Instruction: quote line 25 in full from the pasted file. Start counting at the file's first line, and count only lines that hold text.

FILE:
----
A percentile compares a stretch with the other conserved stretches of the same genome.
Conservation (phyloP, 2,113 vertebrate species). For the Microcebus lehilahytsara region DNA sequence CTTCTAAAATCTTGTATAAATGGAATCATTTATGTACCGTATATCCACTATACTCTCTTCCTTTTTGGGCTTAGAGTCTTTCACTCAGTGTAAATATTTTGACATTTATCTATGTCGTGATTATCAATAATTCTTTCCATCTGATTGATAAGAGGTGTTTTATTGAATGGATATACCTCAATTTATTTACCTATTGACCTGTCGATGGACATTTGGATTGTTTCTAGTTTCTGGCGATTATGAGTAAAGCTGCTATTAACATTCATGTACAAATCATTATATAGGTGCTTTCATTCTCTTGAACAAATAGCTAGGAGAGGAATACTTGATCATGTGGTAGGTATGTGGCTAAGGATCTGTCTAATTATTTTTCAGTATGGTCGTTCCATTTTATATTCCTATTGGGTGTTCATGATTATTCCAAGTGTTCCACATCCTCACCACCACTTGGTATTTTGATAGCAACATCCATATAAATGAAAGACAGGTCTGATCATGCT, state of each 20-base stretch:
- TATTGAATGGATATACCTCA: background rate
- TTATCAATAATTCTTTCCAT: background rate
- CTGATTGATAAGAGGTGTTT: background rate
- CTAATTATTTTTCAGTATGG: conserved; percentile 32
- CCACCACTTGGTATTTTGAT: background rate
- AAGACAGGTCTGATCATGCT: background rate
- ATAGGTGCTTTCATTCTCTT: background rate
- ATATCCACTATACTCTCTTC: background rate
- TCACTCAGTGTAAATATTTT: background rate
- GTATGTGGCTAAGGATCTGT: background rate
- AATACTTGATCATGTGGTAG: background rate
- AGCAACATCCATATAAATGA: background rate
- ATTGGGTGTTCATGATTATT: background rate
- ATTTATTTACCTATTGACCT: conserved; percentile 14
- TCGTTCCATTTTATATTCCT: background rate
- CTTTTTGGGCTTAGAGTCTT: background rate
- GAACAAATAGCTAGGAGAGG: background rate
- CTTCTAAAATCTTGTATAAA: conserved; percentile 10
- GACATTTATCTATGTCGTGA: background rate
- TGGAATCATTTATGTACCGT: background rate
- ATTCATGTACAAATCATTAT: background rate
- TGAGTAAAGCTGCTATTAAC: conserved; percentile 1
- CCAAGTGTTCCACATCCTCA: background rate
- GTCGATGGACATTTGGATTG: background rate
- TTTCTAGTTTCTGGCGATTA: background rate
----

- CCAAGTGTTCCACATCCTCA: background rate